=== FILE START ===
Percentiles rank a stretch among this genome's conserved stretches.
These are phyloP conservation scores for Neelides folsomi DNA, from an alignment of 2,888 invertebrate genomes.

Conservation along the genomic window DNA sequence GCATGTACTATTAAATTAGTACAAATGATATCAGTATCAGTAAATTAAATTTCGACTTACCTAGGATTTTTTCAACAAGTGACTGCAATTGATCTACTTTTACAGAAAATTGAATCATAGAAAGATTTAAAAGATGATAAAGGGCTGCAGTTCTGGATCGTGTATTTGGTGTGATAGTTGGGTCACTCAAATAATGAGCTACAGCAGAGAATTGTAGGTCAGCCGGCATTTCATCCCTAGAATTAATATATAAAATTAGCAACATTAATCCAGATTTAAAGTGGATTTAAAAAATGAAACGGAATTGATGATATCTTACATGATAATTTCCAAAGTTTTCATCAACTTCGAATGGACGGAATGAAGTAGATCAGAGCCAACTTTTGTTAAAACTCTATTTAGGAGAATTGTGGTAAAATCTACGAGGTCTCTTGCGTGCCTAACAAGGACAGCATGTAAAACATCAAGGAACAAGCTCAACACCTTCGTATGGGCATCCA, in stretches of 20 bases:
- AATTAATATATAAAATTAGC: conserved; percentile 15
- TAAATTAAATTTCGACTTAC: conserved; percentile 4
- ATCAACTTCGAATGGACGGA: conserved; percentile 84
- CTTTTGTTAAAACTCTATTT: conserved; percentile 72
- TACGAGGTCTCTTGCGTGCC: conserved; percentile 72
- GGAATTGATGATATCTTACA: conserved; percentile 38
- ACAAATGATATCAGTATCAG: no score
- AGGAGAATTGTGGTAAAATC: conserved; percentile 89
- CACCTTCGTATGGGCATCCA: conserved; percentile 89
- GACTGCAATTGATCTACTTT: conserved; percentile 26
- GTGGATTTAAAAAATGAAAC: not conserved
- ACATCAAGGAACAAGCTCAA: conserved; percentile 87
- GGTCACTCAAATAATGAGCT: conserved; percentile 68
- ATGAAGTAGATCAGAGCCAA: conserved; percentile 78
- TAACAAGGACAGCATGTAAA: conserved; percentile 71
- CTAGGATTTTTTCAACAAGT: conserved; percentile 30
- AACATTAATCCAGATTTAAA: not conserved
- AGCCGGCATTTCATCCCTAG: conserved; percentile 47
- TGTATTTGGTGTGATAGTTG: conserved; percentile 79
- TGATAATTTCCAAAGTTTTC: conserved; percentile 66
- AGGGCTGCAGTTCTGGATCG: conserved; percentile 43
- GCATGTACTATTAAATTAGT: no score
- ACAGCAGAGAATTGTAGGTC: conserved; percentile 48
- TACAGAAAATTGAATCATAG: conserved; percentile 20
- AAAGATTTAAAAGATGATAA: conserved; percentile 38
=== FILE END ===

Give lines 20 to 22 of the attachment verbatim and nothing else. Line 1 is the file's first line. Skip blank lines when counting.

- AACATTAATCCAGATTTAAA: not conserved
- AGCCGGCATTTCATCCCTAG: conserved; percentile 47
- TGTATTTGGTGTGATAGTTG: conserved; percentile 79